• It’s gripping. Not in a suspenseful manner but more like I couldn’t get myself to keep this book. It just flowed really well even though the romance took almost ⅔ of the ending. Honestly, it’s more of romance than anything. And it got frustrating when the sisters had to “impress” the love interest(?). I have issues with people trying hard to impress others.
    • It also gets a bonus point for the happy, un-sped ending.

    Now, will I reread TWOWH?

    I don’t think I will. Not because it wasn’t good, I mean I rattled on from the beginning about how much I loved it, but if only it had more horrific elements, more suspense, more stakes, and left a chill down my spine, I’ll have not only reread it but make it one of my favorite books. That said, I’ll definitely check out another book by Hester Fox. More likely another witch story cause she has others.

    Note: if you aren’t comfortable with the mention of incest, I’ll advise against reading this. There weren’t explicit scenes of what happened as it was a backstory but it was mentioned again and again and that made my stomach stir. I’d not have picked it up if I had known about the incest but it didn’t make me stop reading so that’s enough proof -I guess- that you might get through it without feeling sick.

    That’s all I have to say about The Witch Of Willow Hall by Hester Fox. Read it if it sounds like something you’ll like and let’s discuss it in the comment section.

    Peace out ✌️

  • Book Review #7

    Today’s review is about Anna Dressed In Blood by Kendare Blake. A YA horror novel told through the POV of Cas, a young ghost hunter. I suspect Cas is an unreliable character, which explains the chaotic narration of the book.

    Let’s have a look at the book summary.

    Goodreads Blurb:

    Cas Lowood has inherited an unusual vocation: He kills the dead.

    So did his father before him, until he was gruesomely murdered by a ghost he sought to kill. Now, armed with his father’s mysterious and deadly athame, Cas travels the country with his kitchen-witch mother and their spirit-sniffing cat. They follow legends and local lore, destroy the murderous dead, and keep pesky things like the future and friends at bay.

    Searching for a ghost the locals call Anna Dressed in Blood, Cas expects the usual: track, hunt, kill. What he finds instead is a girl entangled in curses and rage, a ghost like he’s never faced before. She still wears the dress she wore on the day of her brutal murder in 1958: once white, now stained red and dripping with blood. Since her death, Anna has killed any and every person who has dared to step into the deserted Victorian she used to call home.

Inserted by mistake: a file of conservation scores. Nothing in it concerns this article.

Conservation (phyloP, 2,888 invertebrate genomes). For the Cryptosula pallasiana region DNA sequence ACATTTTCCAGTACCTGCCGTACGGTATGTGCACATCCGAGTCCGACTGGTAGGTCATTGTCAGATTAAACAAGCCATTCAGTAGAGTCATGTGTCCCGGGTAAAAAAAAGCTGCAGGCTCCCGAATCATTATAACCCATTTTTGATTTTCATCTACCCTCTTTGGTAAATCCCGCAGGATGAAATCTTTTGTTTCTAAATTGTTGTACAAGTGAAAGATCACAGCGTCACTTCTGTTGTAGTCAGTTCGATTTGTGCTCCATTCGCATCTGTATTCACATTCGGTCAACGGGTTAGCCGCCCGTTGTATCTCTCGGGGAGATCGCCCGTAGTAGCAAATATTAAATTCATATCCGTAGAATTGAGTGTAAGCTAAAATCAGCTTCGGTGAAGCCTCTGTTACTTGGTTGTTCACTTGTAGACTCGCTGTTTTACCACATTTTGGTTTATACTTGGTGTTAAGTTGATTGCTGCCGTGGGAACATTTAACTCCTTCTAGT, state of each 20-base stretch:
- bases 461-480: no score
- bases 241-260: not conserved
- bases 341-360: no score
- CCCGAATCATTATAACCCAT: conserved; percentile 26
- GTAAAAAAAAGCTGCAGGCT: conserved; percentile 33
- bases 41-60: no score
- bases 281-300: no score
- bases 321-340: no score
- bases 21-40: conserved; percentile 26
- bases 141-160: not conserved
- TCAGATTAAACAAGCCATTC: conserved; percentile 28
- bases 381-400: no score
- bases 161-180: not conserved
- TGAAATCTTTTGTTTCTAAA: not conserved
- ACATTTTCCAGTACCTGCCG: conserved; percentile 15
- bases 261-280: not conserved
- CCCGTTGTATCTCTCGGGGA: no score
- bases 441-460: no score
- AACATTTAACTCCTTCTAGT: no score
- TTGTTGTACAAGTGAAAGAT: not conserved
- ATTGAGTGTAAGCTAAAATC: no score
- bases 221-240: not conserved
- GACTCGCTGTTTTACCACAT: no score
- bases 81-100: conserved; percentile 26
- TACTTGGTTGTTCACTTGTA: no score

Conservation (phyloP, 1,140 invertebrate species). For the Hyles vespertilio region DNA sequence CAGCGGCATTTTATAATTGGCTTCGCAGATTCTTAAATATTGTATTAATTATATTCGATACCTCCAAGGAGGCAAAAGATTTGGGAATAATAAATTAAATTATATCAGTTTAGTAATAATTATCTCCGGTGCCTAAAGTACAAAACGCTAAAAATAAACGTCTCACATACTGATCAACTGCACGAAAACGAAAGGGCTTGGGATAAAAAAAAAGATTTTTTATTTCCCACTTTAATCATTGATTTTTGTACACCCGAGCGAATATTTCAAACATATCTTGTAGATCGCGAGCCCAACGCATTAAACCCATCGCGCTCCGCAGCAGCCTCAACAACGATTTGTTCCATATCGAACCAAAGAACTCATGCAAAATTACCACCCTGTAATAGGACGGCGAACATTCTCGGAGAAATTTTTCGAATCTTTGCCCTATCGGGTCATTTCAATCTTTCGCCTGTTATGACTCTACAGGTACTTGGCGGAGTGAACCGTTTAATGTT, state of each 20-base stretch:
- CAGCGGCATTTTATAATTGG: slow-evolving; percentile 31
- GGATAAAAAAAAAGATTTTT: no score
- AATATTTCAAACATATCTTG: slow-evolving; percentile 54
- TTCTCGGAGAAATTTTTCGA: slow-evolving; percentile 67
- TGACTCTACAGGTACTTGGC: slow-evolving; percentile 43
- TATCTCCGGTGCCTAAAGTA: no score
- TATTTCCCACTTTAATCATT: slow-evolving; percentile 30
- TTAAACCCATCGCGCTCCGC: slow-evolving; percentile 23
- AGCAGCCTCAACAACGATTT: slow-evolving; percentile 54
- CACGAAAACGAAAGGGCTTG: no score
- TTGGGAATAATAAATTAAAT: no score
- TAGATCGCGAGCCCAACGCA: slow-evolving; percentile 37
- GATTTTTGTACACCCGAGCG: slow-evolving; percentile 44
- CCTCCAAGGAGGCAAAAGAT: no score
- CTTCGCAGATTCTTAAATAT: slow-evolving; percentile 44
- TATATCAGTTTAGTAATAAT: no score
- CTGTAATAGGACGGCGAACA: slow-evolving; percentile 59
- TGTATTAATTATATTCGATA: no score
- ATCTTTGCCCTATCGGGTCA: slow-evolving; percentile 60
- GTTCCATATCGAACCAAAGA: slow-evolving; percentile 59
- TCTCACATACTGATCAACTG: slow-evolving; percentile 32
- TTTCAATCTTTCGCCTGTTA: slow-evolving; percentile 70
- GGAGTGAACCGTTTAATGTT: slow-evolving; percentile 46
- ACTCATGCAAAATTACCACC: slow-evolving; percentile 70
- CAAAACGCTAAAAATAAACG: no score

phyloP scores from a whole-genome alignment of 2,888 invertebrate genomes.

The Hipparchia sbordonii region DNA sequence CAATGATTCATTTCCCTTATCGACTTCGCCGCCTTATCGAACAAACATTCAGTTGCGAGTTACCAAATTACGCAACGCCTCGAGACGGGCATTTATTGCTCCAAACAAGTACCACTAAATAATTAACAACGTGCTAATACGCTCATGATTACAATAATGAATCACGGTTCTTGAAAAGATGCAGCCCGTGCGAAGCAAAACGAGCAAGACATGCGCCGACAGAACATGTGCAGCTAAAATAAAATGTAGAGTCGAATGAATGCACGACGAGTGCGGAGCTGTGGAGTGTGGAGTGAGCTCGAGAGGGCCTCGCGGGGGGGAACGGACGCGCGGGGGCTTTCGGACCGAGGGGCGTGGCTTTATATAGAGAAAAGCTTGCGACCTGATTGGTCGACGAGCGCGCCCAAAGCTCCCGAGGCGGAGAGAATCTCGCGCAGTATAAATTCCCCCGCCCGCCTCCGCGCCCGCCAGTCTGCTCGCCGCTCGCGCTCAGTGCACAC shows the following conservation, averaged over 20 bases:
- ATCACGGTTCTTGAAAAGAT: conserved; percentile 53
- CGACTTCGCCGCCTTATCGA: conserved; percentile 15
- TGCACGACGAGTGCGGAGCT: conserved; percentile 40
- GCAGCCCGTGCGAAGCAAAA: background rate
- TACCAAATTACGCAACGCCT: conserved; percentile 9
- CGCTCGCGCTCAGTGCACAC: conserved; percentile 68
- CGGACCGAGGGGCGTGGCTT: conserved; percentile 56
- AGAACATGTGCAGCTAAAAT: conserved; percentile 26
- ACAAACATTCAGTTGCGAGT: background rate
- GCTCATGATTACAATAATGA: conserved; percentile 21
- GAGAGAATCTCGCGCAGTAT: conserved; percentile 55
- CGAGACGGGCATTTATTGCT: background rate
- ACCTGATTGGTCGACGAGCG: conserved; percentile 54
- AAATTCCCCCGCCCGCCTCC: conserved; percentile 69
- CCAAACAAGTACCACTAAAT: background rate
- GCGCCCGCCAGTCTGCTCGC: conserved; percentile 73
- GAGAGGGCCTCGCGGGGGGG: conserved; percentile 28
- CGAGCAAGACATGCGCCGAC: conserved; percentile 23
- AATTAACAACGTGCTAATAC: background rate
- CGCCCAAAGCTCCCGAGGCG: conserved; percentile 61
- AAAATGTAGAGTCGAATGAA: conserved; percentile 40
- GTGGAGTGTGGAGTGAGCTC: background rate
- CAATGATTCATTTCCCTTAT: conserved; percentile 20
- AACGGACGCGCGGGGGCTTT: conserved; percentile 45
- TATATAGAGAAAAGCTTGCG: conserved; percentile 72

Yet she spares Cas’s life.

    •••

    I wasn’t expecting the romance in this story because it was kind of abrupt. And I’m not a huge fan of paranormal romance. Or more specifically romance with ghosts. I just feel it is a hopeless love since they can’t be together. But Anna is different, Cas can touch her and…well he fell in love.

    The unreliability of Cas made me keep on reading this book. I wanted to so badly know how it will end. I was left with two impressions: this book could’ve either been longer, with more stakes driving the story to be scarier/more suspenseful, or shorter with a different plot that will make it a fast-paced novella.

    Why you should check it out:

    • The beginning of the story is unlike anything I’ve read. It was so good I had the highest expectation from the plot but then Cas became more and more unreliable. But as a horror writer, especially since this story has paranormal elements, I guess it was intentional: that the author is writing the true story. And since it is in first person, she couldn’t dump all those information on us. I commend her for been truthful but others might not understand it at first. I too didn’t until I digested the book and sat down to write this review.
    • It has a tragic backstory that drive the goal of the MC. I wanted to see Cas win the battle at the end but I also couldn’t get over the feeling that the author made things easy for the character. I was down for an adventure but then…there wasn’t any.
    • There is an awkward character with a love interest here. So if that sounds like something you like, you got one to root for here.

    Now, will I reread it?

    Probably not. But it ended with a cliffhanger. It has a sequel: Girl In Nightmare which I’ll check out when I trim down the books on my TBR. Keep your notification on for that review. Until then, Peace out ✌️

  • Book Review #6

    Today’s review is about Mexican Gothic by Silvia Moreno Garcia. A Gothic horror novel that has the most beautiful cover. It turns out we DO judge a book by its cover.

    Now believe me? I know you do.

    I read the Goodreads review on this book because when I was done with it I wanted to see what others thought about it. The reviews were either buzzing 5 stars or lonely 1 star or two, sometimes a three got in. And I understand these opposing reviews because I thought they were both valid in their own way.

    For the five stars, the plot is original. It’s unlike anything I have read. Yes, we get a creepy castle/mansion on top of a hill. Some mystery. Yes. Yes. Really good book. I’ll recommend it btw. Cos why not?